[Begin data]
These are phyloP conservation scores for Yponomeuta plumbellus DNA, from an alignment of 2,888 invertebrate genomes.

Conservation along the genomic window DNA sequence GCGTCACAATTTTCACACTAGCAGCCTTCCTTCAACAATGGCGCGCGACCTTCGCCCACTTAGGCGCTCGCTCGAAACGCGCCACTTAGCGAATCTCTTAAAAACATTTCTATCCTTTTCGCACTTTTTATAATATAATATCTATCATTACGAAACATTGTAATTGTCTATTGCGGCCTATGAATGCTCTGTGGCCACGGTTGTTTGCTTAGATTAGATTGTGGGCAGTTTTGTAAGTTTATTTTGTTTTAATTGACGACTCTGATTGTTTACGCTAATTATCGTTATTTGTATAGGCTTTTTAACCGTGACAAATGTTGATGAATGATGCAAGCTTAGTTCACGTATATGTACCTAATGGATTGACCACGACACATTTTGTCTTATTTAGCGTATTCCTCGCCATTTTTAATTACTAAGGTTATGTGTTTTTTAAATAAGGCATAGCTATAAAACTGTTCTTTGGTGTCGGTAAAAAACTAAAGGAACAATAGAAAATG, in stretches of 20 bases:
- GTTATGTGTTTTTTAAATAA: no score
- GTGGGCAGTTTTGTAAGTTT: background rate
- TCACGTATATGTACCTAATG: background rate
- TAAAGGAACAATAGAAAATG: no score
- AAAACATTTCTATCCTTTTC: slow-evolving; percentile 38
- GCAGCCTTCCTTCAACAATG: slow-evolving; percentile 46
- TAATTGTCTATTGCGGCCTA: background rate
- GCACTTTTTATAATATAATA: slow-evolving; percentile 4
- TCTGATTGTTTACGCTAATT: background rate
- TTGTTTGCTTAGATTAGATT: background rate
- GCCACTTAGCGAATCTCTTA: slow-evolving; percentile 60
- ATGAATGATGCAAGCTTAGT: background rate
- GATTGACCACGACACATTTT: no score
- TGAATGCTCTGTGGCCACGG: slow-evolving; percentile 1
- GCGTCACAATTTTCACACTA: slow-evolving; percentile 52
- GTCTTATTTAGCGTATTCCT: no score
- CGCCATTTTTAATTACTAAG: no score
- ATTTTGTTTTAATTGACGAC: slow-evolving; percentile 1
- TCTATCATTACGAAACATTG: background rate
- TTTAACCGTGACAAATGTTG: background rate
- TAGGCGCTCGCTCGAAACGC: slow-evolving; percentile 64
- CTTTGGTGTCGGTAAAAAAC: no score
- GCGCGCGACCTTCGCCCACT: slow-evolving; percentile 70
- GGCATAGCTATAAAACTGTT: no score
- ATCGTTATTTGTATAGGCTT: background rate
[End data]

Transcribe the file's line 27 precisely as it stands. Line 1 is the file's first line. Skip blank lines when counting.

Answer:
- ATCGTTATTTGTATAGGCTT: background rate